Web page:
The Higher Learning Commission visits campus this week for a crucial assessment which will determine Malone’s accreditation status going into the future. Peer reviewers from other institutions arrived September 24 and are staying until the 26th.
According to Provost Dr. Tucker, the purpose of this visit is to follow up with a self-assessment prepared by the Malone community for the past two years.
“It’s fundamentally an analysis of the strengths and challenges of [Malone’s] institution,” Tucker said.
The self-assessment and HLC visit provides the opportunity for campus to “look at itself critically and honestly, to applaud good things about the school, and refresh and renew things that need to be worked on,” he added.
The self-study assessed the institution as a whole and will be presented to the HLC as part of the accreditation process to verify that what has been documented is accurate.
In previous visits, the HLC made recommendations to improve upon how Malone assessed student learning, specifically in the general education courses, according to Tucker.
Tucker said a lot of time was spent upgrading how Malone measures student learning, and he now considers assessment a strength of the self-study.
According the self-study assessment, there are six major challenges going into the future: strategic planning, diversity among faculty, financial strength, updated policies and handbooks and evaluation of adjunct faculty and administration.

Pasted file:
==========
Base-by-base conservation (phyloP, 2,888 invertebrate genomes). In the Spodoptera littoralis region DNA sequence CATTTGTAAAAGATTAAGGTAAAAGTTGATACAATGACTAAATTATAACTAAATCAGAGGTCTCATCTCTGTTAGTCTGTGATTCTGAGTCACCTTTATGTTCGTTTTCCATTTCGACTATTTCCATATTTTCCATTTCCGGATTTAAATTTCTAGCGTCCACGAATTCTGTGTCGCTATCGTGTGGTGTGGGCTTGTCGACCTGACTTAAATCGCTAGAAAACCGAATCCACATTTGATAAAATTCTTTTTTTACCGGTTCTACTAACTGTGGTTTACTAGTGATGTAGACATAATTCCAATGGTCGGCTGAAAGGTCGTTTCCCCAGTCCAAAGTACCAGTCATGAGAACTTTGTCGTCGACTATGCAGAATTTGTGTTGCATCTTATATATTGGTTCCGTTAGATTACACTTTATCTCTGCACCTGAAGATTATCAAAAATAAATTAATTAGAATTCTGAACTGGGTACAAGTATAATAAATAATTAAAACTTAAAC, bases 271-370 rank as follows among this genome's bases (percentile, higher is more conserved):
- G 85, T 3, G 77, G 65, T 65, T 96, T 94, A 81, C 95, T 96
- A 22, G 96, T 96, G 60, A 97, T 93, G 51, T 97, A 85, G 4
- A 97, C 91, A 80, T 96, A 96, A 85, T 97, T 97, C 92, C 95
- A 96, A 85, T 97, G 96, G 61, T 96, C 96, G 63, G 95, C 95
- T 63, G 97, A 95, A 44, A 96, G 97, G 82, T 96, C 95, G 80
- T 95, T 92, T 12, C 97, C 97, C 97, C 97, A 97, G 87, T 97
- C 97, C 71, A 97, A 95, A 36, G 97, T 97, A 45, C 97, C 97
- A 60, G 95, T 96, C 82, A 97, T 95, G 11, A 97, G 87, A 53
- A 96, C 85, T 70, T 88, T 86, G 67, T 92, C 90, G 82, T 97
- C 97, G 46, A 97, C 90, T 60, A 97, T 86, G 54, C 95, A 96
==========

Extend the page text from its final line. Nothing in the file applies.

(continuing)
Of those six, Tucker identifies strategic planning as the focus.
“Our major challenge we’re working on is really to be more intentional about our strategic planning,” said Tucker. “When we identify challenges…we have a plan for responding and…build into the budget solid ways to improve and strengthen that area.”
Initiatives have already been implemented to address these six challenges, Tucker said.
Tucker is optimistic about the HLC visit and assessment. He said he is confident that the visitors will reaffirm the strengths and challenges identified in the self-study and expects no surprises or difficulty.
Director of Assessment Charles Larty also shares this optimism.
“[Malone’s] committee has come together very well,” he said. “I’m very proud of the teamwork we’ve done.”
Larty also stressed the importance of this visit, saying students stand to benefit from this accreditation as it will ensure sufficient financial aid, credit transfers to and from other schools, as well as an esteemed standard for Malone as an institution.
The committee will spend two days on campus evaluating the institution as a whole and will interview over 60 people involved on campus, including select students, according to Larty. On the third day, an exit interview will be held to report a summary of the findings.
After the visit, Larty said the assessment will continue and initiatives will be implemented to address challenges.
He also said that necessary step-by-step processes will be put in place that will help realize or achieve [Malone’s] institutional mission.
The full self-study report is available on Malone’s website and identifies strengths and challenges in specific and broad criteria. The comprehensive evaluation and recommendations will not be revealed until February after the peer reviewers report their findings to the HLC committee.
Steena Hymes is the managing/news editor for The Aviso AVW